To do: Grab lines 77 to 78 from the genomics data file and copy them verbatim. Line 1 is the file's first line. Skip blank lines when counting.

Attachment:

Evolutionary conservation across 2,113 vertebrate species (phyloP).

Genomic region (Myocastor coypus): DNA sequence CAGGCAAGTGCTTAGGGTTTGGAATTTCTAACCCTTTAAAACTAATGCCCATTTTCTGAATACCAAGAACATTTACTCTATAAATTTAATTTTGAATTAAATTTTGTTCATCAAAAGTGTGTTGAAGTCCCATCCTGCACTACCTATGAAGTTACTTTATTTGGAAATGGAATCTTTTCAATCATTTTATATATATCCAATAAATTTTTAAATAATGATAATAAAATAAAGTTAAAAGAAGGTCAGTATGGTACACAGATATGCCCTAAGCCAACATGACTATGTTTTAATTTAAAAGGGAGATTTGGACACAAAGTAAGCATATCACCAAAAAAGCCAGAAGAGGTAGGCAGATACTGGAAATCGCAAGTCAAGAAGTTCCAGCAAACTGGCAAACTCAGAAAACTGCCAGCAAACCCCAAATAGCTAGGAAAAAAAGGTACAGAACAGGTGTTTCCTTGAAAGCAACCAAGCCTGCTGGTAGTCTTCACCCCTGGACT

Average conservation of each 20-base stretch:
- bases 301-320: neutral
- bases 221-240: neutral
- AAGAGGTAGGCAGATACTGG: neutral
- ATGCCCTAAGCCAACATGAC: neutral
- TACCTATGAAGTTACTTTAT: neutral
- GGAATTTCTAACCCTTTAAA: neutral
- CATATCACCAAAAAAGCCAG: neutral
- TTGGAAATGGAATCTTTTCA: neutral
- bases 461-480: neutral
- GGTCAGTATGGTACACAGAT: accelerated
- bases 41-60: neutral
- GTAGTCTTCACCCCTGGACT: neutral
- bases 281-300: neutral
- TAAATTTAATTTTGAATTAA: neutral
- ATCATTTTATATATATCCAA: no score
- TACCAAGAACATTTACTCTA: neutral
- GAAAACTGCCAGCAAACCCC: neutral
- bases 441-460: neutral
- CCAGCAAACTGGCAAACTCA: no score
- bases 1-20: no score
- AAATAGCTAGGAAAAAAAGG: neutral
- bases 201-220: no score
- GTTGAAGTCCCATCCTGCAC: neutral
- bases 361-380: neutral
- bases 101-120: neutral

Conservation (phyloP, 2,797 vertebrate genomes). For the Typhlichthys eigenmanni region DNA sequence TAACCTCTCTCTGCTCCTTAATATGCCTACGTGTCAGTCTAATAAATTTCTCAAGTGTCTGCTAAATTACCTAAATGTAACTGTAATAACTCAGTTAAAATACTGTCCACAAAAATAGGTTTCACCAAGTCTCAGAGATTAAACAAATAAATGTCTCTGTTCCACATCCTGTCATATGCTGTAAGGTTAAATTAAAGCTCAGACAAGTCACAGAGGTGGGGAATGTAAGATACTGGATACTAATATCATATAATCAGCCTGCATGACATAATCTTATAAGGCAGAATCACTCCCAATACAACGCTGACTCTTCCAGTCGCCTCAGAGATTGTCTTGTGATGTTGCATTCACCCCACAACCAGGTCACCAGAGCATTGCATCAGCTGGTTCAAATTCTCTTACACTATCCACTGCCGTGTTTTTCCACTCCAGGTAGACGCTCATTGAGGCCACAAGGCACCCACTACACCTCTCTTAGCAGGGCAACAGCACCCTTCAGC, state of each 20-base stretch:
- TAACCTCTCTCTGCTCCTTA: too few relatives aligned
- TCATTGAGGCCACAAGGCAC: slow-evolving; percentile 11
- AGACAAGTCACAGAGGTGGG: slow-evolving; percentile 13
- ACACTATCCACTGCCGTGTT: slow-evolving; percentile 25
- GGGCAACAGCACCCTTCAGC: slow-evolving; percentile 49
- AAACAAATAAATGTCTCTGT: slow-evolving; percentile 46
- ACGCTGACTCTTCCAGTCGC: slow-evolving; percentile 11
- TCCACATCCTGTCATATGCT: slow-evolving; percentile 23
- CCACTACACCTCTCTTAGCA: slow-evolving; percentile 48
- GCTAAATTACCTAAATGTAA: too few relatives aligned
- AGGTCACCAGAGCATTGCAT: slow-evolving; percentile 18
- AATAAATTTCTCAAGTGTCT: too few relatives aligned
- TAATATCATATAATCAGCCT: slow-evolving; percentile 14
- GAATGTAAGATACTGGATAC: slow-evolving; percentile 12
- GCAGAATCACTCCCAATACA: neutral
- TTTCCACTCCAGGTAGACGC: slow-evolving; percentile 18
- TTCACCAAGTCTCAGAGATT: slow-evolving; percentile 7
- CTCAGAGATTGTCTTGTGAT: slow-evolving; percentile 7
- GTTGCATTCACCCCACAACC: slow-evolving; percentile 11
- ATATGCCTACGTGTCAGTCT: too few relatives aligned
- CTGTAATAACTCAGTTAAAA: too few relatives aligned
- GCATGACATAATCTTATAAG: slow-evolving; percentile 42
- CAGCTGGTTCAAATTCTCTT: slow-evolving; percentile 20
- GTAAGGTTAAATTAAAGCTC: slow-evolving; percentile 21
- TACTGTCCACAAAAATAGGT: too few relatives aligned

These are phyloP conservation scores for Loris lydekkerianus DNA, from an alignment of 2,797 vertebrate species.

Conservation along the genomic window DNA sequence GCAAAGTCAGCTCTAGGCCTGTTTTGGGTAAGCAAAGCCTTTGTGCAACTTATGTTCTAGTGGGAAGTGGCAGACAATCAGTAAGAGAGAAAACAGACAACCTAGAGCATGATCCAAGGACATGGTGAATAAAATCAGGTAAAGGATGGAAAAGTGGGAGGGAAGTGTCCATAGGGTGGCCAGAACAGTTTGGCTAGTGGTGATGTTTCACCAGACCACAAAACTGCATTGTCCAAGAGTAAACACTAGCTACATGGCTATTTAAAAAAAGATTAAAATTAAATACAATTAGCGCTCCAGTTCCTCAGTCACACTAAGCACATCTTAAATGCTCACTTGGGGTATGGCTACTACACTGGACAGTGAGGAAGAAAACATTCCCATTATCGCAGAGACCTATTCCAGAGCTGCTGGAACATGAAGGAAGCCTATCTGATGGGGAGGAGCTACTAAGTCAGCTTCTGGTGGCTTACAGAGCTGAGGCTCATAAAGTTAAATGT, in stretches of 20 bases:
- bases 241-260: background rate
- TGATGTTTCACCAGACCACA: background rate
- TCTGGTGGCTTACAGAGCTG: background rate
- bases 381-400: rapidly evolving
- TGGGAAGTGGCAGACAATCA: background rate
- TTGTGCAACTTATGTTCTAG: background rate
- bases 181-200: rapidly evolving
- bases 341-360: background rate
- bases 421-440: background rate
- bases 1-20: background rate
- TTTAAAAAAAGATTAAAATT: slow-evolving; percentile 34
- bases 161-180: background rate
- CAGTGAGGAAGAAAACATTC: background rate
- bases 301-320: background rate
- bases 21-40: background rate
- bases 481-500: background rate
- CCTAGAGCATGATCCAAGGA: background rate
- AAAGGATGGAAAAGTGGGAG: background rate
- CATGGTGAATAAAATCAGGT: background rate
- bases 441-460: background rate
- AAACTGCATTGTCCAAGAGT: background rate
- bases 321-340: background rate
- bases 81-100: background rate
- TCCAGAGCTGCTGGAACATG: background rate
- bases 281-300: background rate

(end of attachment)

- AAACTGCATTGTCCAAGAGT: background rate
- bases 321-340: background rate